I'm looking for a word (verb) meaning decorate/embellish too much — in a bad sense — and in particular having the tint of being too much so that something instead of being beautiful becomes fussy and ugly.

14 Answers 14


I don't know of any better single verbs than overdecorate, overornament or overembellish. Bedizen is good if you don't mind obscure. I might be tempted to coin baroquify. Related, possibly useful phrases include to tart [something] up and gilding the lily.

  • I like "bedizen." I'm not sure when I would ever use it, but I like it. I can very easily imagine using "baroquify," but I do like making up words. :)
    – kitukwfyer
    Commented May 28, 2011 at 0:12
  • 4
    If you're going to coin go with "Rococoinate". Commented May 28, 2011 at 0:32
  • Thanks a lot! I very much liked the idiom gilding the lily; I found the definition here: thefreedictionary.com/gilding+the+lily (bedizen is not exactly what I was looking for). Commented May 28, 2011 at 7:52
  • 1
    Note: dictionaries list bedizen as archaic.
    – Unreason
    Commented Aug 10, 2011 at 9:27
  • @chaos first read that as bedazzled. Commented Jun 19, 2012 at 21:52

Adjectivally, you could describe something as baroque:

extravagantly ornate, florid, and convoluted in character or style
from dictionary.com

or florid:

flowery; excessively ornate; showy
from dictionary.com

Verbwise, I can't think of any single word that encompasses that extent of a description, unless you want to go for something like overembellished with an additional phrase to point out how far beyond the pale it's gone: "He had overembellished it to the point that it became a grotesque parody of its potential nature", or "he had embellished it well past the point of baroque floridity."

  • However, do note that baroque is period and style, and as such the extravagance of some of the better works would be considered positive (at least by some; example: Trevi Fountain in Rome)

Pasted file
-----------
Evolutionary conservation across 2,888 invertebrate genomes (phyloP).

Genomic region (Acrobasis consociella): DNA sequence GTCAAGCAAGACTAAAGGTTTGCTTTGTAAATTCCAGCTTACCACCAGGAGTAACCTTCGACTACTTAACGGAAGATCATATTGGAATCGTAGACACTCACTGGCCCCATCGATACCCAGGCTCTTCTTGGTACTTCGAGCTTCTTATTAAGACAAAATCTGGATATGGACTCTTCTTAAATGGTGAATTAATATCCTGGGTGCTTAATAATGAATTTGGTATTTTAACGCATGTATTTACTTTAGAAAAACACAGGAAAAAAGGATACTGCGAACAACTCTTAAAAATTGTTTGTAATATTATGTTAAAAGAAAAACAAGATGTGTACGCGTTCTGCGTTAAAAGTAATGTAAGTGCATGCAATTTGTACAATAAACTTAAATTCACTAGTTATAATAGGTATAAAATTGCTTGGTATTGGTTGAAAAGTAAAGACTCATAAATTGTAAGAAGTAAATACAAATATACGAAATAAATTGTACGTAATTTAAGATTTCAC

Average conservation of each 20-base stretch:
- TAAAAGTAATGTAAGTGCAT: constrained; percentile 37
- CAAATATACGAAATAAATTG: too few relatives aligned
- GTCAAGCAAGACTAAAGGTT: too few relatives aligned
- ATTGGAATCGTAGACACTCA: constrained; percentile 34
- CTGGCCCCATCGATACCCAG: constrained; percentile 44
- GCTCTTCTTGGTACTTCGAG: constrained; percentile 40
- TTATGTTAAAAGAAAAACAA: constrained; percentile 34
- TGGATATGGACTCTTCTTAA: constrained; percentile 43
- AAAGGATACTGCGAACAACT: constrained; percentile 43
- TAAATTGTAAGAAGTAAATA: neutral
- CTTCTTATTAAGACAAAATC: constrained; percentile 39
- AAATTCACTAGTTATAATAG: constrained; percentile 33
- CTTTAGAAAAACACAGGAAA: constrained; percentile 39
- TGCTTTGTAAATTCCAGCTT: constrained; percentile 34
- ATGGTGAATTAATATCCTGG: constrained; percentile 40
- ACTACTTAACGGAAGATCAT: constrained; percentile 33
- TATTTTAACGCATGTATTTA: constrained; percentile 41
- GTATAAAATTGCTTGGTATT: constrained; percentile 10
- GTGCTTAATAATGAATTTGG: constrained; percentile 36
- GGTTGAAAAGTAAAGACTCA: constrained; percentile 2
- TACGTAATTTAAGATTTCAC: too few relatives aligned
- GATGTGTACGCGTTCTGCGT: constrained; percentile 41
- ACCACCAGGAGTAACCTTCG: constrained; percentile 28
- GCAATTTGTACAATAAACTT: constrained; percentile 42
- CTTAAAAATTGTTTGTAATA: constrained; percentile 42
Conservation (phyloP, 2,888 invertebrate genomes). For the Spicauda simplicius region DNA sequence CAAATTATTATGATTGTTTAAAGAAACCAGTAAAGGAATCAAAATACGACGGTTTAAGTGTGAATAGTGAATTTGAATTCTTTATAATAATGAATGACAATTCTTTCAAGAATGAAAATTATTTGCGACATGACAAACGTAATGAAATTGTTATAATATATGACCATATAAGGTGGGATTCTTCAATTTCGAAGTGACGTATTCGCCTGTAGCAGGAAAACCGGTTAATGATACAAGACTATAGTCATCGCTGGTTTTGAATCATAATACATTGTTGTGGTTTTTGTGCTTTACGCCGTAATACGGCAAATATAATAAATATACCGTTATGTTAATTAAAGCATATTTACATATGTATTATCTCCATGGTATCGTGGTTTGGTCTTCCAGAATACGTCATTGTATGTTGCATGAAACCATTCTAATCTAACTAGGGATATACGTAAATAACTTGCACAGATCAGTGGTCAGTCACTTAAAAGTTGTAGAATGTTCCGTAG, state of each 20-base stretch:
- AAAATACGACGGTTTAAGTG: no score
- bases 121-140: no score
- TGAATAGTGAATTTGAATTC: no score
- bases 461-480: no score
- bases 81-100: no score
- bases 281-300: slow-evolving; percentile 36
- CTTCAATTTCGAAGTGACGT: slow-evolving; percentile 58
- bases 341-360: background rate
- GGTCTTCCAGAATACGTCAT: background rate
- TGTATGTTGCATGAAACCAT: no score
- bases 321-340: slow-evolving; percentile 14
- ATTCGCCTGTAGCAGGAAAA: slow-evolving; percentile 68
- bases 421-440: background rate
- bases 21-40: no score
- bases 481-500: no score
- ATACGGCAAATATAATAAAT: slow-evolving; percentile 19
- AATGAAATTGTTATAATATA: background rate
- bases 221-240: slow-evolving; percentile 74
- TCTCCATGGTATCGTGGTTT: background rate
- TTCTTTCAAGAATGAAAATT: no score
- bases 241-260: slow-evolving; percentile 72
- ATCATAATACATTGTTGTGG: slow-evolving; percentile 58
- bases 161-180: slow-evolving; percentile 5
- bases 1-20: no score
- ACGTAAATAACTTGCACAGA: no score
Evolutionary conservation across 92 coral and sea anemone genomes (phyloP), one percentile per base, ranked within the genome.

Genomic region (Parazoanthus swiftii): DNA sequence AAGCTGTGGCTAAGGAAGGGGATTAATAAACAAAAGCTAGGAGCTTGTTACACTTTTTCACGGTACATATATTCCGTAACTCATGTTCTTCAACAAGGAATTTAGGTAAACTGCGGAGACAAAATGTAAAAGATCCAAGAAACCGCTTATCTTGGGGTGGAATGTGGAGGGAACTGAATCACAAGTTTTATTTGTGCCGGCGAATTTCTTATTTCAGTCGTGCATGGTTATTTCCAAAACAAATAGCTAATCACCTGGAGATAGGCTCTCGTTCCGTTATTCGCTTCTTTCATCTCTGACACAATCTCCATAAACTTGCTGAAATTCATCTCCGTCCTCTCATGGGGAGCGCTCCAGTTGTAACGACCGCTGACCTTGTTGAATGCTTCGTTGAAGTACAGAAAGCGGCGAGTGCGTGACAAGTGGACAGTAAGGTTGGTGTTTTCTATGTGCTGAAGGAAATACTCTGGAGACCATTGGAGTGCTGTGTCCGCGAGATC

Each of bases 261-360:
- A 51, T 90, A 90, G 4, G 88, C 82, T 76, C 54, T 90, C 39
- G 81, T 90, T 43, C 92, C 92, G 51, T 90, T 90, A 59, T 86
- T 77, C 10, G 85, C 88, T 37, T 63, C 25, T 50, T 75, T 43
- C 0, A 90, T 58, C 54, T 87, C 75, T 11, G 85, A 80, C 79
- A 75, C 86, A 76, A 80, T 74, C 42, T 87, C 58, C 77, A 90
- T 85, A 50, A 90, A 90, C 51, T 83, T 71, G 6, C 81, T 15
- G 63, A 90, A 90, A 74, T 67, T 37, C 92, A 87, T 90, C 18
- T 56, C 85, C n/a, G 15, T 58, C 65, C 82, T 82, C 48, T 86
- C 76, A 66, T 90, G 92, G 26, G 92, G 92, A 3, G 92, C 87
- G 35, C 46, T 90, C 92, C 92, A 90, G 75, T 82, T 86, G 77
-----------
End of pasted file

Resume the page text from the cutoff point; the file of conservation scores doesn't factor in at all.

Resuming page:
– Unreason
    Commented Aug 10, 2011 at 9:31

How about gaudy?

–adjective, gaud·i·er, gaud·i·est.
1. brilliantly or excessively showy: gaudy plumage.
2. cheaply showy in a tasteless way; flashy.
3. ostentatiously ornamented; garish.

  • I think gaudy is a fine adjective, but the asker is looking for a verb.
    – John Y
    Commented May 28, 2011 at 14:29
  • Whoops, I missed that. Sorry. Commented May 28, 2011 at 14:56
  • 3
    @John Well then gaudify, obviously. ;) Commented Jun 1, 2011 at 14:33
  • The title is "Word for 'decorated too much'," not only a verb. Commented Feb 7, 2017 at 21:31

I would use the verb "overdo." What exactly has been overdone is usually pretty obvious. Saying something is really overdone usually means it's tacky or overwrought, which I think is what you're looking for.


There's actually one word to refer specifically to this. It's "kitsch":

a representation that is excessively sentimental, overdone, or vulgar

  • Also recommended is to look at en.wikipedia.org/wiki/Kitsch to see if the word fits. Note: 1926, from Ger., lit. "gaudy, trash," from dial. kitschen "to smear."
    – Unreason
    Commented Aug 10, 2011 at 9:20
  • Also consider overwrought. Kitsch suggests overly cute or junky; the word sought may be just too much of a good thing.
    – Xanne
    Commented May 11, 2020 at 8:42

How about garish?

From WordNet (r) 3.0 (2006) [wn]: